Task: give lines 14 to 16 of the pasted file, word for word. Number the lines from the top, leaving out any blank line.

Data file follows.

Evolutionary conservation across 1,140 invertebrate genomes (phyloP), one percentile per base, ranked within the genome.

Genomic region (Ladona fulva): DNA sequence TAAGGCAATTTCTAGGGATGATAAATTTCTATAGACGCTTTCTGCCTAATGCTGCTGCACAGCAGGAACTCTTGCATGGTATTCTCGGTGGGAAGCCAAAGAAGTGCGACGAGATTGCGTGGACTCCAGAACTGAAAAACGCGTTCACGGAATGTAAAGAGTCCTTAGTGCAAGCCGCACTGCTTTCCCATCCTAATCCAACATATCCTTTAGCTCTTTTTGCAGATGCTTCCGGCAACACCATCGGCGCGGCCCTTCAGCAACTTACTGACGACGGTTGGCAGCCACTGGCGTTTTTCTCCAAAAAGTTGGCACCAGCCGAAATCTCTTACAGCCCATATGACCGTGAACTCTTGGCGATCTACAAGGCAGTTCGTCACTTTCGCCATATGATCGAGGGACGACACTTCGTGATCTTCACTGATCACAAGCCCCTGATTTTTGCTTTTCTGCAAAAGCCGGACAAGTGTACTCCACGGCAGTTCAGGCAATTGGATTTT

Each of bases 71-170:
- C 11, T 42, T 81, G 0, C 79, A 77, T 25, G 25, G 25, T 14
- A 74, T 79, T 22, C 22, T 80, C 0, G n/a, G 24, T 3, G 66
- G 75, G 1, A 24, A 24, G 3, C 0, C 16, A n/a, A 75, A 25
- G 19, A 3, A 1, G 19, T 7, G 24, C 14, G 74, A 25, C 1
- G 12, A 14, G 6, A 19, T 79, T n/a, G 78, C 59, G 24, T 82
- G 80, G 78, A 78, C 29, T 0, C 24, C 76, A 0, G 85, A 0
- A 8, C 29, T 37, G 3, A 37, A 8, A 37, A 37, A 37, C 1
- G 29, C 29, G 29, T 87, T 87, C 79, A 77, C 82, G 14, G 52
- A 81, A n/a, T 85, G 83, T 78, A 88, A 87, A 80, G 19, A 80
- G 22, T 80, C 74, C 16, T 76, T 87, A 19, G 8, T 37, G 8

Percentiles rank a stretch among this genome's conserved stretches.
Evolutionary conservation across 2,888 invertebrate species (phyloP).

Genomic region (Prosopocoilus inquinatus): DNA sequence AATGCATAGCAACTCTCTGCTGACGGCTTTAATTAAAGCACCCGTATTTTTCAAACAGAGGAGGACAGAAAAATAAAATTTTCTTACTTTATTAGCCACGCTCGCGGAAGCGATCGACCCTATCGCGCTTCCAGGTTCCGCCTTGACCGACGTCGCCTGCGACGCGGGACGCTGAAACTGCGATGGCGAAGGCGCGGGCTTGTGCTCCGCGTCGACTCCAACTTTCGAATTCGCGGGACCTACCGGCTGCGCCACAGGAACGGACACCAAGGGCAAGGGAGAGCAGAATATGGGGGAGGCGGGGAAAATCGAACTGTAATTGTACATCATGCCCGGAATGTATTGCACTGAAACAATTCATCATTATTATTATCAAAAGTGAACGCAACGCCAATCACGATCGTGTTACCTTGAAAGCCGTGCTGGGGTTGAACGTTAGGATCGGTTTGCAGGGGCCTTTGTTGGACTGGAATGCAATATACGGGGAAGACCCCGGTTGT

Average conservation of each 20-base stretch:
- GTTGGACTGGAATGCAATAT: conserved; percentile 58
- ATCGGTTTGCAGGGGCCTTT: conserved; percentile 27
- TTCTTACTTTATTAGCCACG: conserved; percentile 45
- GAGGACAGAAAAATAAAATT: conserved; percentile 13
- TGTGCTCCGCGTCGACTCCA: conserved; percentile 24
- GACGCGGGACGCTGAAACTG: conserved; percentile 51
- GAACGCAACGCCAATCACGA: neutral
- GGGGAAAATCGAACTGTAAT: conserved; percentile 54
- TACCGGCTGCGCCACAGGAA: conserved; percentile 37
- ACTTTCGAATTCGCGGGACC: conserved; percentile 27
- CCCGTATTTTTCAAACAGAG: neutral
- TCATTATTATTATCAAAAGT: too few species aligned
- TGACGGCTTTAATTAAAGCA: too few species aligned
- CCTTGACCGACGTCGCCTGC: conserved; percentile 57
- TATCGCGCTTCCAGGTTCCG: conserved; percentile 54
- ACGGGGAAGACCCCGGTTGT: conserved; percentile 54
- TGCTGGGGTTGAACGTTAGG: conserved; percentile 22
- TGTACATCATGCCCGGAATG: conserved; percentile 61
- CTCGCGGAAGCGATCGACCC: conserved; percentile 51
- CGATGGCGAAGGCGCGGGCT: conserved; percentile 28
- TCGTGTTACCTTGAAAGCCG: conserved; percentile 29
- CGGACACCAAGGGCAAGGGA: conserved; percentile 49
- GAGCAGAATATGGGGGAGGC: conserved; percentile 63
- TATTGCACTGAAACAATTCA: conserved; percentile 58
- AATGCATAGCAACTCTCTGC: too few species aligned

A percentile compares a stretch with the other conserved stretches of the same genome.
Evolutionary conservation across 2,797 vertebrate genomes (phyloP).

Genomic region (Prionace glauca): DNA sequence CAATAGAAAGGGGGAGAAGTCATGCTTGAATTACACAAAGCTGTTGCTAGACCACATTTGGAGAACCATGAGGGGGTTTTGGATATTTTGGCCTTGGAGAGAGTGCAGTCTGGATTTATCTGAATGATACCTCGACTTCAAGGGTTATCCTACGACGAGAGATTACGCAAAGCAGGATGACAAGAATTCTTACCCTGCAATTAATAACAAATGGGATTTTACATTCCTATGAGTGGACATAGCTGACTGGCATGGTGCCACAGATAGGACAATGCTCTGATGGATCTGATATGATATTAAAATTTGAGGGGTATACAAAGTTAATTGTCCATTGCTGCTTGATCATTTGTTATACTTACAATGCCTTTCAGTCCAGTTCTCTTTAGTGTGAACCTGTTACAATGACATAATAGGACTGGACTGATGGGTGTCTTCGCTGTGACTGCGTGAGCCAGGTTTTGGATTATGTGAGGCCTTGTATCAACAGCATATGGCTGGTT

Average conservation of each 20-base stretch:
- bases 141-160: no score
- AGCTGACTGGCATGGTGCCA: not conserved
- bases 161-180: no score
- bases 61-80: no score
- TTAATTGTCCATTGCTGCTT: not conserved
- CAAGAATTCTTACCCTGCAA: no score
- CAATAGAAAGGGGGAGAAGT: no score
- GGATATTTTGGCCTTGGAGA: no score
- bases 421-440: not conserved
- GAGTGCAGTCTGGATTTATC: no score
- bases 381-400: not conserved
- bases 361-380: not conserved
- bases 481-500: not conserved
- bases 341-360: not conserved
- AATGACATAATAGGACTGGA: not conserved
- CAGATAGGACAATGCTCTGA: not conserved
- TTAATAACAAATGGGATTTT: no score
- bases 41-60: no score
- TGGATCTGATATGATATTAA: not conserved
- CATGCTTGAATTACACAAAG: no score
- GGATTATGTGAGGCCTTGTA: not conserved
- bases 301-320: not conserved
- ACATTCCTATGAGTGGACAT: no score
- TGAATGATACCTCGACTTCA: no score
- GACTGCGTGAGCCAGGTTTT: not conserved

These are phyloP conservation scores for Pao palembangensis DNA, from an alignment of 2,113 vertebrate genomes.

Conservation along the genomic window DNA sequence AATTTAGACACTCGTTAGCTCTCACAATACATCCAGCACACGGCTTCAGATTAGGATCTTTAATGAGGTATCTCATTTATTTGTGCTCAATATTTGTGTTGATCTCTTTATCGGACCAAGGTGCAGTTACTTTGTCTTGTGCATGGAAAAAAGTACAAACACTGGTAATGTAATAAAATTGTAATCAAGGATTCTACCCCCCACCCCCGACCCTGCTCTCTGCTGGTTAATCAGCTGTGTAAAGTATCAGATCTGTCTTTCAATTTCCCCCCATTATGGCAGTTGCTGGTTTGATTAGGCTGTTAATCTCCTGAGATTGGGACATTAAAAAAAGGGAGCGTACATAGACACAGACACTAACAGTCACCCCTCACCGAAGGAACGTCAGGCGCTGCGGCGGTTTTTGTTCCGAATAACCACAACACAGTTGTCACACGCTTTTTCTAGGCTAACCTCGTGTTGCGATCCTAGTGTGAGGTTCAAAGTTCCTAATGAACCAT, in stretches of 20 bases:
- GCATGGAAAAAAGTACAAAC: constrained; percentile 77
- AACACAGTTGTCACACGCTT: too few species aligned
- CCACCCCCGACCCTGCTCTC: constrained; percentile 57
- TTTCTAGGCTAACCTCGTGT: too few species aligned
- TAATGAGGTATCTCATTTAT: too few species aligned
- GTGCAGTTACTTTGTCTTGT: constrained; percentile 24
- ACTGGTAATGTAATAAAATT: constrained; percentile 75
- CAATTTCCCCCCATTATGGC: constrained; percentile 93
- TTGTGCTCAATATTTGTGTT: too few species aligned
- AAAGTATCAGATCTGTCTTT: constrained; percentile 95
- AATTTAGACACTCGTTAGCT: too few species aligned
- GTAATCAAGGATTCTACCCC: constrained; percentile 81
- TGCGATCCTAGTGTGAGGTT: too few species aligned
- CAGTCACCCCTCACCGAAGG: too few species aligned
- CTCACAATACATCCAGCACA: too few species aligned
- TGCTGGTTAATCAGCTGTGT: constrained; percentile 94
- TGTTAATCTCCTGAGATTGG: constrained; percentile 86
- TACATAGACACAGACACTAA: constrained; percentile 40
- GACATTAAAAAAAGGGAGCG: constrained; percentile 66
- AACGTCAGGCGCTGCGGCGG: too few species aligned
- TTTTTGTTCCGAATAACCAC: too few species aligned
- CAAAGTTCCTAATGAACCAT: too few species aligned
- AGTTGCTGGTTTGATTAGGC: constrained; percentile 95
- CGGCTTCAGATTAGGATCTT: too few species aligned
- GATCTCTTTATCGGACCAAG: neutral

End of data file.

Percentiles rank a stretch among this genome's conserved stretches.
Evolutionary conservation across 2,888 invertebrate species (phyloP).

Genomic region (Prosopocoilus inquinatus): DNA sequence AATGCATAGCAACTCTCTGCTGACGGCTTTAATTAAAGCACCCGTATTTTTCAAACAGAGGAGGACAGAAAAATAAAATTTTCTTACTTTATTAGCCACGCTCGCGGAAGCGATCGACCCTATCGCGCTTCCAGGTTCCGCCTTGACCGACGTCGCCTGCGACGCGGGACGCTGAAACTGCGATGGCGAAGGCGCGGGCTTGTGCTCCGCGTCGACTCCAACTTTCGAATTCGCGGGACCTACCGGCTGCGCCACAGGAACGGACACCAAGGGCAAGGGAGAGCAGAATATGGGGGAGGCGGGGAAAATCGAACTGTAATTGTACATCATGCCCGGAATGTATTGCACTGAAACAATTCATCATTATTATTATCAAAAGTGAACGCAACGCCAATCACGATCGTGTTACCTTGAAAGCCGTGCTGGGGTTGAACGTTAGGATCGGTTTGCAGGGGCCTTTGTTGGACTGGAATGCAATATACGGGGAAGACCCCGGTTGT